I arrived home from an eight hour flight, having started my journey thirteen hours and several time zones ago, jet-lagged, confused, and utterly exhausted, to my housemates:
Dave: "Hello fuckface."
Debbie: "I've fixed the shower, and painted the bathroom."
and Kate: "I'm training to be a GLBT helpline volunteer and they've given me loads of paperwork about rimming!"

I have the best housemates ever. How can I leave them? My gentleman friend is very nice, but will he be able to meet their high standards of affectionate swearing, DIY expertise, and long chats about BDSM and buttfuckery?

The big red one says "mind your own uterus"
So where have I been? Chicago is where I have been! Because I chose to spend my holiday time at the National Network of Abortion Funds conference, learning about fundraising, self-care, abortion stigma, volunteer recruitment and retention, and Appalachian clog dancing. (This last was during the talent show, which also featured such songs as "Don't Stop Funding", to the tune of the Journey classic, and a reworking of Miley Cyrus entitled "Abortion Funding In Eastern MA".)

Also: there was a Catholic priest conference taking place in the same hotel. For real.


Sometimes I am so socially awkward I want to chew my own tits off. Then I think that maybe social situations are awkward because I use phrases like "chew my own tits off".

So I was thinking about male privilege. (All my best stories start this way.) Specifically, the 'dominating conversation' aspect of it: the innate confidence that what you have to say is important, accurate, and worth listening to, and that everyone else will agree on this.* And after four days being the only English person around - and a reserved and shy English person, at that, albeit one who favours phrases like 'buttfuckery' and 'chew my own tits off' - I realised that the above description could pretty much apply to most Americans.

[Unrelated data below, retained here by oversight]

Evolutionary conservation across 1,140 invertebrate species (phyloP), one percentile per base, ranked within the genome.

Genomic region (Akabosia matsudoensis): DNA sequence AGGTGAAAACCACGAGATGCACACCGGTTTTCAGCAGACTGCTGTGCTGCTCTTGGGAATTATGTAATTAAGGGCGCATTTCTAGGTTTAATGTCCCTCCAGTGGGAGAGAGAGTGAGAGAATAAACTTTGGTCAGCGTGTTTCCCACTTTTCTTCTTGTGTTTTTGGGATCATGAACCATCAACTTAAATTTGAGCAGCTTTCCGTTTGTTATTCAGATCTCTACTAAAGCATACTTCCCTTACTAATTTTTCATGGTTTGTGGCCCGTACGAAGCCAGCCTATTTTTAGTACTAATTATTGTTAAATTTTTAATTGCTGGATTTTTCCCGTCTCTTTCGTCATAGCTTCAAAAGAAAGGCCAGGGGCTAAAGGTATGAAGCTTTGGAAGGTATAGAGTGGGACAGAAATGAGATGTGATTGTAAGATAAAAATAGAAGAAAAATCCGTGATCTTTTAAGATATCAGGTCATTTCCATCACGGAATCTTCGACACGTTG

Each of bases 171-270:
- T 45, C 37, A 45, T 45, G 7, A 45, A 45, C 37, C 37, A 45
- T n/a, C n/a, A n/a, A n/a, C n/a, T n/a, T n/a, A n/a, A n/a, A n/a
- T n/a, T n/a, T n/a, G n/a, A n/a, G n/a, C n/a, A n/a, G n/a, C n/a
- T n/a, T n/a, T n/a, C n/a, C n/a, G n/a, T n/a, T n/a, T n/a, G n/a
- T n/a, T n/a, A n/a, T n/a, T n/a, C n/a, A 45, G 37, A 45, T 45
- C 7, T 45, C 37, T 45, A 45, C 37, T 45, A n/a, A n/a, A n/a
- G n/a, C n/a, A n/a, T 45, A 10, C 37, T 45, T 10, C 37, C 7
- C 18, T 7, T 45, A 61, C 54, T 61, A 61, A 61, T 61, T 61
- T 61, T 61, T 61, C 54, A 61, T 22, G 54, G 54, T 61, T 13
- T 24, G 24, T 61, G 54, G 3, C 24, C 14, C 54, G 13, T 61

Which is not going to descend into some kind of xenophobic snobfest about how terribly uncouth those bloody colonials are, what ho chaps anyone for tea - I envy that confidence enormously. If I could get out a sentence without prefacing it with a self-defeating apology, "this is probably completely wrong, but..." or "I'm so sorry to presume to interrupt your very important life with my inane and frivolous pointlessness, but...", I would give myself a medal.

And clearly not all Americans enjoy such a happily high estimation of their own self-worth. And this particular expression of male privilege affects American women as much as it does their English Rose counterparts, if the dozens of blog posts I've read on the topic are anything to go by. But the scales are calibrated differently: a confident English woman would be shy by US standards. Even when we're using the same language to describe the same dynamic, it's easy to forget how different the US is. It's familiar to us from a hundred TV shows and a thousand movies and a million songs, but in deeper and important ways, it is utterly foreign to the UK.

* Yes, this is a generalisation; no, not all men have this; no, I don't think it's a genetic thing but rather the result of people generally paying more attention to men and encouraging them to talk more and have confidence in their own opinions.